포장마차 (Po-jang-ma-cha) literally means “tented wagon,” and are commonly found in the streets of South Korea serving drinks and comfort food.
Bul, pronounced more like “bool,” is located on 18th Street in Adams Morgan. It can be a little difficult to find if you’re not actively looking for it. They don’t have a restaurant sign out front letting you know they’re there. Instead, they’ve got the red stamp you see in the photo above imprinted on their window.
It’s the first restaurant of its kind in D.C. What exactly is it? Bul is a Korean restaurant that resembles the atmosphere of po-chas, or tented street bars. Koreans usually frequent po-cha bars after work to grab a drink and wind down.
If you’re unfamiliar with Korean culture, then know this: Koreans love food and soju (Korean vodka), and that is how bonds are made sometimes. So, it’s only natural that a street bar selling food and soju is the place to be for people to let out their emotions and express themselves freely.
Although Bul is not a tented street bar, it does have the atmosphere and menu of one. I first heard of a Korean po-cha opening in D.C. last year, but never had the chance to go. I finally made the trip out to Adams Morgan and tested this “authentic” Korean restaurant with a fellow Korean friend. We were a bit skeptical at first. We’ve been disappointed before by restaurants claiming to be “authentically Korean,” but really were serving fusion versions of dishes we wished they wouldn’t mess with at all. With some skepticism in mind, my friend and I decided to take it slow and easy.
It was a Wednesday night–most might refer to it as “hump day.” Naturally, we decided it was the perfect night to start the weekend drinking. We ordered a bottle of soju, which is the Korean version of vodka or sake. The alcohol content for soju usually ranges from 18 to 20 percent. The brand we chose, Chum Churum, meaning “like the first time,” had an alcohol content of the former percentage.
We have a saying in Korean when we get into the mood for drinking: “The liquor sure tastes sweet tonight.” That night, the liquor was, indeed, sweet.
Our first order was an appetizer called, Egg Mari (계란 말이). Simply put, it is an egg omelet with chopped scallions both mixed in the egg and sprinkled on top. Traditionally, the egg mix is poured into a frying pan on low heat and slowly rolled over until it forms the shape shown above. It’s usually just seasoned with salt, but more modern, amped-up versions include sauces such as, mayonnaise and sriracha. (See photo above)
I was surprised at how it tasted so much like what my mother would make me at home. This was a common dish we would see at our dining table. Although personally, I think I would have liked it without the extra sauces on top. It masked the taste of the egg and made it saltier than I would have preferred. Nevertheless, this classic dish showed us the beginning of a promising meal ahead of us.
Our next dish was the Spicy Pork Tacos. I believe this was pork bulgogi in the form of a taco. Bulgogi is just marinated meat, usually beef, grilled over fire (Bul=fire, Gogi=meat). I liked this fusion dish, because the flavors complemented each other quite harmoniously. As I said before, I’m usually against fusion cuisine, but this spicy pork taco was phenomenal. I especially enjoyed the tortilla they used, and I think the reason it was so delicious was because the marination of the spicy pork was made by a native Korean. Despite the name of the dish, the spice level of the pork was rather mild. I’d give it a 2 out of 5 with the latter being the spiciest.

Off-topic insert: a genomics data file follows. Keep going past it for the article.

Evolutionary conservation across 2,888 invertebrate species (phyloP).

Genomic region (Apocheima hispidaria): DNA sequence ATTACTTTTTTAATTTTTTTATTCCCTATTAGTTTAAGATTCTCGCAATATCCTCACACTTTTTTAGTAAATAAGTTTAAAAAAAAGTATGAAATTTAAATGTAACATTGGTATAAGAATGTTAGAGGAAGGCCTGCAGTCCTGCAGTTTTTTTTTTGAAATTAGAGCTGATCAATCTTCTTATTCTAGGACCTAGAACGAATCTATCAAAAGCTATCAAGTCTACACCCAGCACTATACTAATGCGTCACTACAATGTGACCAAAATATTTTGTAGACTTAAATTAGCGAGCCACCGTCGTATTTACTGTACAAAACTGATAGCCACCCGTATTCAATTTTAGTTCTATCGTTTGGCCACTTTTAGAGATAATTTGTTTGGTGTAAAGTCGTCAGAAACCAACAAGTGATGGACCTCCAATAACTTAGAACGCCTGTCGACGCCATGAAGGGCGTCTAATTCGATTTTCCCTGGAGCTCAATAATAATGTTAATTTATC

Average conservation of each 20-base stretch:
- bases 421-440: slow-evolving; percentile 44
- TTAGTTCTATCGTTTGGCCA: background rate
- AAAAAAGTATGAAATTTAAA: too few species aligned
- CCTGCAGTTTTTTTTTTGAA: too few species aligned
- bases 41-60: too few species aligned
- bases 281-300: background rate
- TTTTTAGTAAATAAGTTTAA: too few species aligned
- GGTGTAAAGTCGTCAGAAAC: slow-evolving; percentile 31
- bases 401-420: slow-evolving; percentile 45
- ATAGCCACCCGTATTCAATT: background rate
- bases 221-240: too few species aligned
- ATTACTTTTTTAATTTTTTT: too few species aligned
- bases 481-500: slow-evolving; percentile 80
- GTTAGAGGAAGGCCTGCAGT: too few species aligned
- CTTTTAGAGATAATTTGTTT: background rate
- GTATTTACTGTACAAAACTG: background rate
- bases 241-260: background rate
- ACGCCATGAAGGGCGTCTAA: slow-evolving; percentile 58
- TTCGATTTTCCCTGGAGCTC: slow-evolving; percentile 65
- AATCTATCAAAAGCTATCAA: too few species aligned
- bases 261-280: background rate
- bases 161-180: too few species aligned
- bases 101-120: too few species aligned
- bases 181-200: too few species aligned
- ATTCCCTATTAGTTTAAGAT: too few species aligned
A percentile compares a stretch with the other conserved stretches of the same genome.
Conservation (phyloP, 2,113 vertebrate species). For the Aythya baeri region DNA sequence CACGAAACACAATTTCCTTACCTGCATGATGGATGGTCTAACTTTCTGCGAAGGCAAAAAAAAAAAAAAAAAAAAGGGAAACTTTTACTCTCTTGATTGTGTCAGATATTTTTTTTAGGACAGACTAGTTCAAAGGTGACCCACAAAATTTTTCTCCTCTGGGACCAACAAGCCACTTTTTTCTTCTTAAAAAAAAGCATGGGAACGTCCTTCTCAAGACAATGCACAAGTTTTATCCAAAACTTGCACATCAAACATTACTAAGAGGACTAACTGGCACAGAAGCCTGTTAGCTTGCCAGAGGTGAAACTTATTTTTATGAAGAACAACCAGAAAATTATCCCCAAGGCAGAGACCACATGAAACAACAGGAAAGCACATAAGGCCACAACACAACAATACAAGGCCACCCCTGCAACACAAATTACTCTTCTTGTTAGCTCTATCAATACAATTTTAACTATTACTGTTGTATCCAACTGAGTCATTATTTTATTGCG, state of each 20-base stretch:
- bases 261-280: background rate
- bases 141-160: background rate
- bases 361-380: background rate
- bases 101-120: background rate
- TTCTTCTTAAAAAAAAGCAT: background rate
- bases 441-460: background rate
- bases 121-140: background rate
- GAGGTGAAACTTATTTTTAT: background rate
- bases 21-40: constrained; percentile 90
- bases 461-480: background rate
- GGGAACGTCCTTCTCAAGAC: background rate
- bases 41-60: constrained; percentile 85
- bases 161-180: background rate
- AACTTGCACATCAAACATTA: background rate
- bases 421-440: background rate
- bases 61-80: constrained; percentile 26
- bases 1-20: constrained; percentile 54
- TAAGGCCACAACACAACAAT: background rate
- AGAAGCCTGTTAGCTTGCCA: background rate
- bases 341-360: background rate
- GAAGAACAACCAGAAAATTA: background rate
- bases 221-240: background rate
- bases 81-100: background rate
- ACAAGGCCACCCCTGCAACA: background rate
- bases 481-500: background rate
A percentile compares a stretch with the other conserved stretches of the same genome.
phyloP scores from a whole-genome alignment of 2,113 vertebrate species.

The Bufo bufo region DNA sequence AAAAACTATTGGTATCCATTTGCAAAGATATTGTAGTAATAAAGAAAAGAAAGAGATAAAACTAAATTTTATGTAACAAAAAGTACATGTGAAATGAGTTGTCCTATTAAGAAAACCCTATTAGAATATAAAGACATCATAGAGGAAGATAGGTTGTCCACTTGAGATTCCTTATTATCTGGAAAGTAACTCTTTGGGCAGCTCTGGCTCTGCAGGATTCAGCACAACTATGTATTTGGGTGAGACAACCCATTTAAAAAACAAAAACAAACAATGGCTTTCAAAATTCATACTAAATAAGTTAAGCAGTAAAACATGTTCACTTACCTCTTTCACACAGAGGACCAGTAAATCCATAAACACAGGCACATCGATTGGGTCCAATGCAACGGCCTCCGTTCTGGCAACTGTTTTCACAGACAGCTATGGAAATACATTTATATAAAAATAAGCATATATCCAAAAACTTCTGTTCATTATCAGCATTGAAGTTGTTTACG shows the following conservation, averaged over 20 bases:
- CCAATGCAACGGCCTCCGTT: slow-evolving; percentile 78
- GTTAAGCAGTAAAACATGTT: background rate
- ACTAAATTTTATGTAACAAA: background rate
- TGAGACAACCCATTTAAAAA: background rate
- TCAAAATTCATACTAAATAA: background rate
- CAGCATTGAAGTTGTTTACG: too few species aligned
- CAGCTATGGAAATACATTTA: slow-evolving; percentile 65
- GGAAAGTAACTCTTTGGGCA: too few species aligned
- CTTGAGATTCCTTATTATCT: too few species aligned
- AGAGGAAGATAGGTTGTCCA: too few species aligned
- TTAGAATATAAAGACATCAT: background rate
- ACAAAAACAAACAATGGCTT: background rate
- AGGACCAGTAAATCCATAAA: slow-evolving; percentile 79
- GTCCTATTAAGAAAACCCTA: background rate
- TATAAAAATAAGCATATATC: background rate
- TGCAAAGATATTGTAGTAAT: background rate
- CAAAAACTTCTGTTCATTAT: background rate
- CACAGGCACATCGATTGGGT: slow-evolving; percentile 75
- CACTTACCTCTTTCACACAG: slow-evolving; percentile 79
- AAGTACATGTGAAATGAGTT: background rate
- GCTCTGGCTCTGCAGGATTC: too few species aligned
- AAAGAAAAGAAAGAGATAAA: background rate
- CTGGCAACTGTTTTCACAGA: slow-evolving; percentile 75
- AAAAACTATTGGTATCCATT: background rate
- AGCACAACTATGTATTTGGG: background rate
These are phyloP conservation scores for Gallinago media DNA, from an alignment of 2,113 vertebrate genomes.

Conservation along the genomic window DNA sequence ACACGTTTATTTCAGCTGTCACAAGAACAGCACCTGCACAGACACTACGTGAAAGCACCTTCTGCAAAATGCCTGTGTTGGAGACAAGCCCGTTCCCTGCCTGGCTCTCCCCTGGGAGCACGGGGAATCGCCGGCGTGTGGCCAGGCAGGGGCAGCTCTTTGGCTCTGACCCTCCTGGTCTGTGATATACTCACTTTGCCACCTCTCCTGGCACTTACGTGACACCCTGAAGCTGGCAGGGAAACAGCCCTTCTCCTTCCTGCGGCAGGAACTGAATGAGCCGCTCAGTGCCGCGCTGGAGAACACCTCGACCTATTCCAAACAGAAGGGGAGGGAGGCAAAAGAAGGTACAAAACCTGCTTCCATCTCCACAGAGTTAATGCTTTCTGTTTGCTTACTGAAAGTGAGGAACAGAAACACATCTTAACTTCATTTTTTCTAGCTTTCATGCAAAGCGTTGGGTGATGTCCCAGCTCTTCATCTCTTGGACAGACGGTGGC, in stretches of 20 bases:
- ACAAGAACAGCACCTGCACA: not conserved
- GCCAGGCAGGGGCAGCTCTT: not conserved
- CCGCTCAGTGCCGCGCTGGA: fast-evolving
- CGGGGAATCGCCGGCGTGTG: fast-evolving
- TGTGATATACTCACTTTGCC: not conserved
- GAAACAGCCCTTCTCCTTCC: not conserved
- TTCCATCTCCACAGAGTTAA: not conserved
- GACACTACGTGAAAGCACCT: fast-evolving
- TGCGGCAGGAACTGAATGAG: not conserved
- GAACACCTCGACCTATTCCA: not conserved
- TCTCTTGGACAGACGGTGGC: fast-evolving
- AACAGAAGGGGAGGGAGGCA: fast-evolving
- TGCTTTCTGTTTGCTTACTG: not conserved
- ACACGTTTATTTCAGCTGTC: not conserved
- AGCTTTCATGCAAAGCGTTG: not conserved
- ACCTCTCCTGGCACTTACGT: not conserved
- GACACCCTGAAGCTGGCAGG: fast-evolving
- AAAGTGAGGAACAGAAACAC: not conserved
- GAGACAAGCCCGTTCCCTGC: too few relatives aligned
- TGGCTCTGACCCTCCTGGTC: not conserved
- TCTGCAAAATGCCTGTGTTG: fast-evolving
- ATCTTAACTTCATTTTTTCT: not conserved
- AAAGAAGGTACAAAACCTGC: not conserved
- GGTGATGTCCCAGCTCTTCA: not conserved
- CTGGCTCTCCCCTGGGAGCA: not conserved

Then, came our main entree: Spicy Pork Ssam. Ssam, the double “s” emphasizing the accent on the sound, means wrap. This dish is meant to be eaten in a “make-your-own-wrap” kind of style. The ingredients for this particular ssam are: grilled pork belly, stir-fried kimchi, grilled and sliced garlic with jalapeños. You put whatever you want on a leaf of lettuce, wrap it up, and take it in one bite.
You can also eat each part of the dish individually. There’s no shame in that. It’s quite a challenge to fit everything into your mouth at once, but it does seem to be an unspoken rule to do so anyway.
Finally, our soup dish arrived. For Koreans, there are a couple mandatory dishes when having a meal. First, we’ve got to have the rice and side dishes, or appetizers. Then, we need the main dish, followed by some sort of soup.
For our meal that night, my friend and I settled on a seafood soondubu stew. Soondubu stew is a soft tofu stew that is traditionally spicy (soon=soft, dubu=tofu). The level of spiciness depends on each individual’s preference in cooking it, but let’s just say Bul’s soondubu stew is more on the spicier end of the spectrum. For those that do not do spicy well, stay away. Even though Korean spicy doesn’t have a lasting effect like a habanero pepper would, it’s spicy and gets spicier the more you eat it.
By the time we took a step back and looked at our table, we had ended up eating everything. We finished the whole bottle of soju, ate every piece of the egg mari, devoured the tacos when they first arrived, wrapped each slice of pork belly into deliciously plump ssams, and scraped the soondubu bowl clean without a drop of stew left. One would think we were two starving girls eating for the first time in days, but really, it was just because we enjoyed the authenticity and deliciousness of everything. It’s hard to find a good Korean restaurant in D.C., and practically impossible to find a po-cha in the DMV area, but hidden among a row of great eateries in Adams Morgan lies Bul, D.C’s first and only pojangmacha.
Try it out for yourselves! You won’t be disappointed with whatever you decide to get.
Also! Keep a look out for an exclusive interview with the owner of Bul that will be posted soon!